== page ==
The Industrial Commission of Arizona adopted a new fee schedule based on Medicare’s Resource-based Relative Value Scale that applies for services rendered on or after October 1, 2017. Not included in the final rule is an earlier staff recommendation that would require networks to pay participating providers participating at 90% of either the fee schedule rate or of the full amount of any negotiated discount rate payable to the network.
Virginia’s customized fee schedule will go into effect January 1, 2018, replacing a system based solely on provider charges. One of the principal legislative goals in creating the fee schedule is to reduce the volume of provider fee disputes. The fee schedule uses six geographic “medical communities” and seven provider groups. Physical and occupational therapy are included within the “Providers of Outpatient Services” group along with chiropractic, dental, acupuncture and ambulance services.
According to the ground rules governing the establishment of the fee schedules, “fee schedules were designed to achieve revenue neutrality within each provider group and medical community combination.”
A preliminary review completed by MedRisk, however, suggests that for some prominent PT services within major metropolitan areas, the regulatory “maximum fee” will be appreciably lower than pre-fee schedule payments.
The Pennsylvania Bureau of Workers’ Compensation responded to a PA Supreme Court decision invalidating the AMA Guides to the Evaluation of Permanent Impairment as a standard for disability ratings by suspending all independent rating evaluations.
The Journal of Orthopedic & Sports Physical Therapy published a study testing the effectiveness of manual therapy compared to surgery on the functionality of hands with carpal tunnel syndrome. Studying a year of either treatment, the trial found differences between the two modes of treatment. Manual therapy (like physical therapy) had patients seeing recovery results in function in as little as one month into consistent treatment.
A study published in the journal Physical Therapy found that early physical therapy for patients with non-traumatic knee pain (NTKP) was linked to a lower use of opioids and surgery. NTKP is common in adults 65+ and evidence-based guidelines recommend early use of rehabilitation, but with limited access to information about these options, some turn to narcotics for treatment.
Exposure to early outpatient rehabilitation resources for NTKP patients was associated with lower odds of narcotics use. Not only that, but an early referral for outpatient rehabilitative services means reducing overall costs and length of treatment.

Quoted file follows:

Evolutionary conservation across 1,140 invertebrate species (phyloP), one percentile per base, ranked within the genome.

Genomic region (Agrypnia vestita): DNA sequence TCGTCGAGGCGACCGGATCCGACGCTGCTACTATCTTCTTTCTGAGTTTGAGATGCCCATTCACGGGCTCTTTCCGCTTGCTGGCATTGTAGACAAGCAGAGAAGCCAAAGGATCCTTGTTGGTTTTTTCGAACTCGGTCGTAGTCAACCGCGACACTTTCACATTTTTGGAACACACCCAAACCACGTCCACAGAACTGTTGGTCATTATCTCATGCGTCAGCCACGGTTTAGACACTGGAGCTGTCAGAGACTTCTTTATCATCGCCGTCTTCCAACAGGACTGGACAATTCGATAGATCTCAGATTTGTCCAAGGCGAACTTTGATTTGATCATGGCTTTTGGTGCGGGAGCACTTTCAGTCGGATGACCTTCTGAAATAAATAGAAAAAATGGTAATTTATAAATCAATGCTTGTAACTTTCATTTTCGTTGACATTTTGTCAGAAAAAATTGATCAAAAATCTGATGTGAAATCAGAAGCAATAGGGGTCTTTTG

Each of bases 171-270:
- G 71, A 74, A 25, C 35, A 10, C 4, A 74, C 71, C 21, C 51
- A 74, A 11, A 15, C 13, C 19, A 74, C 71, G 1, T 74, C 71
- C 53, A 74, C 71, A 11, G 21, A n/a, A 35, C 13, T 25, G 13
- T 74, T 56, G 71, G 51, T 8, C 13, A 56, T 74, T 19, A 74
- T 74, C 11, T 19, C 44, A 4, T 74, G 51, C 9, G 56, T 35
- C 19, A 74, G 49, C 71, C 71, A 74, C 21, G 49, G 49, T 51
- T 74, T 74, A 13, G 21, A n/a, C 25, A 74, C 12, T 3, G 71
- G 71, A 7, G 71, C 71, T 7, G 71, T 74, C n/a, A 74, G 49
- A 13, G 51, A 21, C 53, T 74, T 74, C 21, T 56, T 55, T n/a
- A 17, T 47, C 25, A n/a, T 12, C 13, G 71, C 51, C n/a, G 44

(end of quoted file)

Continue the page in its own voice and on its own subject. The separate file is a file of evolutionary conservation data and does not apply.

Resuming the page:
Beneficiaries newly diagnosed with low back pain that receive physical therapy for their first type of treatment incur fewer costs when it comes to Medicare A/B, on average. In the time surrounding diagnosis and in the years following, patients who chose PT over injections or surgeries reduce the average total Medicare costs. That cost is significantly lower when those same patients begin therapy within 45 days of their diagnosis.
This study outlines the effects of therapy on low back pain and the benefits and cost-saving capabilities when PT is chosen as the first line of defense.
Research comparing costs related to telerehabilitation versus conventional physiotherapy following arthroscopic subacromial decompression surgery suggests telerehab offers a viable a way to reduce the overall cost of patient care and provide a more accessible path to recovery. Telerehabilitation reduced the post-surgical ASD treatment costs to patients and healthcare providers by 29.8%.
This study adds an economic assessment to the growing body of clinical evidence in support of telerehabilitation.
Recent research compared the use of telerehabilitation for the treatment of musculoskeletal conditions versus standard in-person practices.
The study revealed telerehabilitation is just as effective at improving physical function and reducing pain as standard practices. Additionally, they found that using telerehabilitation in conjunction with face-to-face interventions produced more favorable physical function than standard care alone.
The researchers concluded that real-time telerehabilitation is as effective as conventional methods of healthcare delivery to improve physical function and pain in musculoskeletal conditions.
ATA Telerehabilitation Special Interest Group (SIG), which consists of healthcare practitioners and technology specialists, made key updates to the guidelines document for Telerehabilitation. These updates include:
The workers’ compensation industry is set to experience its next technological evolution: Telerehabilitation. Innovative companies, clinicians and managed physical medicine organizations are complementing hands-on PT with the latest advances in telerehab to great success. Patients and payers alike are seeing practical benefits such as:
To successfully apply telerehabilitation in today’s workers’ comp environments, however, requires some specific knowledge. The latest guide from MedRisk includes the information you need.